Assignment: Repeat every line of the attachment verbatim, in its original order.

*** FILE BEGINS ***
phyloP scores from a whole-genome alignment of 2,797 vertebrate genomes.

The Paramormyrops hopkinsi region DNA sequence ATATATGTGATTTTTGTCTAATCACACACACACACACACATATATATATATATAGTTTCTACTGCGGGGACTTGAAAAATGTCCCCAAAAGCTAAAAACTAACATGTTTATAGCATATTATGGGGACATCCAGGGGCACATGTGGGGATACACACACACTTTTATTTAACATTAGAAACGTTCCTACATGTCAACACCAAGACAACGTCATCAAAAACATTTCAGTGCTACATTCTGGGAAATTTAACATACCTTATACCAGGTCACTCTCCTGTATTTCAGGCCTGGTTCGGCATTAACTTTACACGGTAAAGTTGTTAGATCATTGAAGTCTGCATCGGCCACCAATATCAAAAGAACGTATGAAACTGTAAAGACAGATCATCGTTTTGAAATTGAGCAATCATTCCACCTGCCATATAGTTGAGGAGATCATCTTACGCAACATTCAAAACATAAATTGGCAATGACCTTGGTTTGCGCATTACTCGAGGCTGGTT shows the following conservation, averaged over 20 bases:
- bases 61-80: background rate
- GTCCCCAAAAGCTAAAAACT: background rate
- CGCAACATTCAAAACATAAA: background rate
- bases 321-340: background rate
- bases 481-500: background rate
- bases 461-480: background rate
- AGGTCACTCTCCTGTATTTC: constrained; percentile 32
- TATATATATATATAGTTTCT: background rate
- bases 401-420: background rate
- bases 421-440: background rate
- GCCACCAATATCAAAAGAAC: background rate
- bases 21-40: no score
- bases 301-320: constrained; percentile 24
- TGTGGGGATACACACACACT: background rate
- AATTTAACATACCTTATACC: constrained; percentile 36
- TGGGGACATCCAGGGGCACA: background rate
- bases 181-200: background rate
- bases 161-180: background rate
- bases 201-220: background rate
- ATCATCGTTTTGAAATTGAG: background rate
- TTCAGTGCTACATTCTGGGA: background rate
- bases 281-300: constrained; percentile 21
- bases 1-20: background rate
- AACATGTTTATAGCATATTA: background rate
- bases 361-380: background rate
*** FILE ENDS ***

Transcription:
phyloP scores from a whole-genome alignment of 2,797 vertebrate genomes.

The Paramormyrops hopkinsi region DNA sequence ATATATGTGATTTTTGTCTAATCACACACACACACACACATATATATATATATAGTTTCTACTGCGGGGACTTGAAAAATGTCCCCAAAAGCTAAAAACTAACATGTTTATAGCATATTATGGGGACATCCAGGGGCACATGTGGGGATACACACACACTTTTATTTAACATTAGAAACGTTCCTACATGTCAACACCAAGACAACGTCATCAAAAACATTTCAGTGCTACATTCTGGGAAATTTAACATACCTTATACCAGGTCACTCTCCTGTATTTCAGGCCTGGTTCGGCATTAACTTTACACGGTAAAGTTGTTAGATCATTGAAGTCTGCATCGGCCACCAATATCAAAAGAACGTATGAAACTGTAAAGACAGATCATCGTTTTGAAATTGAGCAATCATTCCACCTGCCATATAGTTGAGGAGATCATCTTACGCAACATTCAAAACATAAATTGGCAATGACCTTGGTTTGCGCATTACTCGAGGCTGGTT shows the following conservation, averaged over 20 bases:
- bases 61-80: background rate
- GTCCCCAAAAGCTAAAAACT: background rate
- CGCAACATTCAAAACATAAA: background rate
- bases 321-340: background rate
- bases 481-500: background rate
- bases 461-480: background rate
- AGGTCACTCTCCTGTATTTC: constrained; percentile 32
- TATATATATATATAGTTTCT: background rate
- bases 401-420: background rate
- bases 421-440: background rate
- GCCACCAATATCAAAAGAAC: background rate
- bases 21-40: no score
- bases 301-320: constrained; percentile 24
- TGTGGGGATACACACACACT: background rate
- AATTTAACATACCTTATACC: constrained; percentile 36
- TGGGGACATCCAGGGGCACA: background rate
- bases 181-200: background rate
- bases 161-180: background rate
- bases 201-220: background rate
- ATCATCGTTTTGAAATTGAG: background rate
- TTCAGTGCTACATTCTGGGA: background rate
- bases 281-300: constrained; percentile 21
- bases 1-20: background rate
- AACATGTTTATAGCATATTA: background rate
- bases 361-380: background rate